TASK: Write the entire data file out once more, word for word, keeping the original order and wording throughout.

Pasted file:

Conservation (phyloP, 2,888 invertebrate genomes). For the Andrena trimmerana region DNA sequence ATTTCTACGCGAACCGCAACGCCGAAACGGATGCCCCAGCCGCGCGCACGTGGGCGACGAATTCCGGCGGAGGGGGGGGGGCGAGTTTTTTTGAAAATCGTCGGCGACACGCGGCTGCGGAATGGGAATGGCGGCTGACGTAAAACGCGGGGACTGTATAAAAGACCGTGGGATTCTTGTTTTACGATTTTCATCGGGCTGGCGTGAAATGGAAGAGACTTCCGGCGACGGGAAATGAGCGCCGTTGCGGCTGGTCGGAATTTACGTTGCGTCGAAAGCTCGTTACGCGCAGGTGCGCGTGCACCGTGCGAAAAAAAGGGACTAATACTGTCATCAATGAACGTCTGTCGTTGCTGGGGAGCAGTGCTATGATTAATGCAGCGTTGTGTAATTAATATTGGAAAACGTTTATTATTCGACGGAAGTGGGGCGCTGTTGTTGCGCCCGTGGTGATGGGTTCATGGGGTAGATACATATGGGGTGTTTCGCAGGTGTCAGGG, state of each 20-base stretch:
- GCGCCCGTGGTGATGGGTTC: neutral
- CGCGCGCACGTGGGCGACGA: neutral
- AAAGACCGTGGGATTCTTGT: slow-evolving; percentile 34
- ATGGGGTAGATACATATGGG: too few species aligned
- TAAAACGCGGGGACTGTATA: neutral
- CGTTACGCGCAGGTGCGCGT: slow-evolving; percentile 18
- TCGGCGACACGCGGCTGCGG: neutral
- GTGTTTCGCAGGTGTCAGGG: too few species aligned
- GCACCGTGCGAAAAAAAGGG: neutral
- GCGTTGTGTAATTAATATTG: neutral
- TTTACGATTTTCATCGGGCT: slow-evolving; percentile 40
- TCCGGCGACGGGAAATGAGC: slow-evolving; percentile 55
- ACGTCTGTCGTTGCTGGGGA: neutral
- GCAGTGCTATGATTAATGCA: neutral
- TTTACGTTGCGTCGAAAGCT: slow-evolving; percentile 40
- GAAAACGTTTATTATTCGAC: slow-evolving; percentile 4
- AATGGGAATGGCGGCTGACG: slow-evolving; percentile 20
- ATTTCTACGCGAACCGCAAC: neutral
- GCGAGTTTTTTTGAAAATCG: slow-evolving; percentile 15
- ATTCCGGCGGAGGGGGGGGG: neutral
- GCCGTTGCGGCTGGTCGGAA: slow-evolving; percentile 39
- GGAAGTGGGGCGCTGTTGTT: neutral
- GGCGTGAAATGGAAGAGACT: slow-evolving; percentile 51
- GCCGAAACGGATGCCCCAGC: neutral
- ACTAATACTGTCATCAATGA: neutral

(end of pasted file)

Conservation (phyloP, 2,888 invertebrate genomes). For the Andrena trimmerana region DNA sequence ATTTCTACGCGAACCGCAACGCCGAAACGGATGCCCCAGCCGCGCGCACGTGGGCGACGAATTCCGGCGGAGGGGGGGGGGCGAGTTTTTTTGAAAATCGTCGGCGACACGCGGCTGCGGAATGGGAATGGCGGCTGACGTAAAACGCGGGGACTGTATAAAAGACCGTGGGATTCTTGTTTTACGATTTTCATCGGGCTGGCGTGAAATGGAAGAGACTTCCGGCGACGGGAAATGAGCGCCGTTGCGGCTGGTCGGAATTTACGTTGCGTCGAAAGCTCGTTACGCGCAGGTGCGCGTGCACCGTGCGAAAAAAAGGGACTAATACTGTCATCAATGAACGTCTGTCGTTGCTGGGGAGCAGTGCTATGATTAATGCAGCGTTGTGTAATTAATATTGGAAAACGTTTATTATTCGACGGAAGTGGGGCGCTGTTGTTGCGCCCGTGGTGATGGGTTCATGGGGTAGATACATATGGGGTGTTTCGCAGGTGTCAGGG, state of each 20-base stretch:
- GCGCCCGTGGTGATGGGTTC: neutral
- CGCGCGCACGTGGGCGACGA: neutral
- AAAGACCGTGGGATTCTTGT: slow-evolving; percentile 34
- ATGGGGTAGATACATATGGG: too few species aligned
- TAAAACGCGGGGACTGTATA: neutral
- CGTTACGCGCAGGTGCGCGT: slow-evolving; percentile 18
- TCGGCGACACGCGGCTGCGG: neutral
- GTGTTTCGCAGGTGTCAGGG: too few species aligned
- GCACCGTGCGAAAAAAAGGG: neutral
- GCGTTGTGTAATTAATATTG: neutral
- TTTACGATTTTCATCGGGCT: slow-evolving; percentile 40
- TCCGGCGACGGGAAATGAGC: slow-evolving; percentile 55
- ACGTCTGTCGTTGCTGGGGA: neutral
- GCAGTGCTATGATTAATGCA: neutral
- TTTACGTTGCGTCGAAAGCT: slow-evolving; percentile 40
- GAAAACGTTTATTATTCGAC: slow-evolving; percentile 4
- AATGGGAATGGCGGCTGACG: slow-evolving; percentile 20
- ATTTCTACGCGAACCGCAAC: neutral
- GCGAGTTTTTTTGAAAATCG: slow-evolving; percentile 15
- ATTCCGGCGGAGGGGGGGGG: neutral
- GCCGTTGCGGCTGGTCGGAA: slow-evolving; percentile 39
- GGAAGTGGGGCGCTGTTGTT: neutral
- GGCGTGAAATGGAAGAGACT: slow-evolving; percentile 51
- GCCGAAACGGATGCCCCAGC: neutral
- ACTAATACTGTCATCAATGA: neutral